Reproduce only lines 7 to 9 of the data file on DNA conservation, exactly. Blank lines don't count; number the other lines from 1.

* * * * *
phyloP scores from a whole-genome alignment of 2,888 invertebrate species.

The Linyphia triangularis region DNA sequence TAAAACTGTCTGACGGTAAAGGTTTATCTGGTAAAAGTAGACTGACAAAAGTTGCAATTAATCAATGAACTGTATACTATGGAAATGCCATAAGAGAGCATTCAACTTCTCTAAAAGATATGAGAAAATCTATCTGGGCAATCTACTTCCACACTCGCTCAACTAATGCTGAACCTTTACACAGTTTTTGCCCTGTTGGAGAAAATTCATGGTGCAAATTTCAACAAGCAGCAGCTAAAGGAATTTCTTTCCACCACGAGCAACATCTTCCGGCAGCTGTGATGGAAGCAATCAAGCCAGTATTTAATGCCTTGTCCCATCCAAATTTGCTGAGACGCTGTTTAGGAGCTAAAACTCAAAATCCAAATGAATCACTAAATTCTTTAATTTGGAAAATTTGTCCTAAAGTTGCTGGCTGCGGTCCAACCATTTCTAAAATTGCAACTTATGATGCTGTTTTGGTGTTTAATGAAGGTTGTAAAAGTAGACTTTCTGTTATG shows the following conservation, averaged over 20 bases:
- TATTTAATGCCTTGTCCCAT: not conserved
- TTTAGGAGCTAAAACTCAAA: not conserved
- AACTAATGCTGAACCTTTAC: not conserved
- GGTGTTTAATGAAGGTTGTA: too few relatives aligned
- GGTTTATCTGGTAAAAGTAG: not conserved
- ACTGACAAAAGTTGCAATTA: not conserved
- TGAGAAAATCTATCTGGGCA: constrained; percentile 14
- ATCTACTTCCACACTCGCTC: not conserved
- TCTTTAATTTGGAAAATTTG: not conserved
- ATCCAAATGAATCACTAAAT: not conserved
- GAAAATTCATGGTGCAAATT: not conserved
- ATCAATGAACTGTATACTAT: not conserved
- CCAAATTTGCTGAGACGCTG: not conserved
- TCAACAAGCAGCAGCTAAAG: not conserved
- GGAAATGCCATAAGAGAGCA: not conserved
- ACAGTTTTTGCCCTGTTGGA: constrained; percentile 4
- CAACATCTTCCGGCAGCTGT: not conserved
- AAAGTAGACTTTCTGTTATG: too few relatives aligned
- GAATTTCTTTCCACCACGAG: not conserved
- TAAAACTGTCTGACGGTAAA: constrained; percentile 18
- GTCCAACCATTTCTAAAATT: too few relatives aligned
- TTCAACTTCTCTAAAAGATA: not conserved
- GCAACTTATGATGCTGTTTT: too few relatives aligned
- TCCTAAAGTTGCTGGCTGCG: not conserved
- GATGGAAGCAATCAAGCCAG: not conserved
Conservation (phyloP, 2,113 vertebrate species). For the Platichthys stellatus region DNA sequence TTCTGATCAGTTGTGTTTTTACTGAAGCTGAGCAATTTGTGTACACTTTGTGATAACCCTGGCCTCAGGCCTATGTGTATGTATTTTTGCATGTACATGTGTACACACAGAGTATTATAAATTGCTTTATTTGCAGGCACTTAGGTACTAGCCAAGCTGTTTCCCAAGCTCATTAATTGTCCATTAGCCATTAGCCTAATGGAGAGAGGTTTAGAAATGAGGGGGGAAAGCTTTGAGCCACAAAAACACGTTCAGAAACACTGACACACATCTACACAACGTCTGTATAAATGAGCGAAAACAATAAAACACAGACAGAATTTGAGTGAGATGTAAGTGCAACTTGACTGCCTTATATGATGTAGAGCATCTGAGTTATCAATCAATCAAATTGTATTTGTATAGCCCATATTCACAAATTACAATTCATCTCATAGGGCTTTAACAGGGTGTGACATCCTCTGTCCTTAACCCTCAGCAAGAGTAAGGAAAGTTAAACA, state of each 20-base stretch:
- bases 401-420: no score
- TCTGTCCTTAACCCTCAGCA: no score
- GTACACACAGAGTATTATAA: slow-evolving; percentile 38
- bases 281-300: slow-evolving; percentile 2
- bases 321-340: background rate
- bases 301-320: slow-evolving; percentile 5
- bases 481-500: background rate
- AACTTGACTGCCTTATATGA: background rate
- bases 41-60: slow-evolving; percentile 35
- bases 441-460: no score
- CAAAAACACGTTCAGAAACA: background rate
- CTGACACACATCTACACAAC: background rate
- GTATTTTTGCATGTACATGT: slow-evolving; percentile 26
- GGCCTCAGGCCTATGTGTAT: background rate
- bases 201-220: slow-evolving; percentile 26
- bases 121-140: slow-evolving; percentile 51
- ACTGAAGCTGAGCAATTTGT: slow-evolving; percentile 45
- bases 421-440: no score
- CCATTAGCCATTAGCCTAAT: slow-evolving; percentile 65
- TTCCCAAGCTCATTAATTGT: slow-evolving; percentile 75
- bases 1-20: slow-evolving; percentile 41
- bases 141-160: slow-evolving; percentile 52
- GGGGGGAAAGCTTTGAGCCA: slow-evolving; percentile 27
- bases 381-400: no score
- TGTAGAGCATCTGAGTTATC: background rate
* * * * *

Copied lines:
- GGTTTATCTGGTAAAAGTAG: not conserved
- ACTGACAAAAGTTGCAATTA: not conserved
- TGAGAAAATCTATCTGGGCA: constrained; percentile 14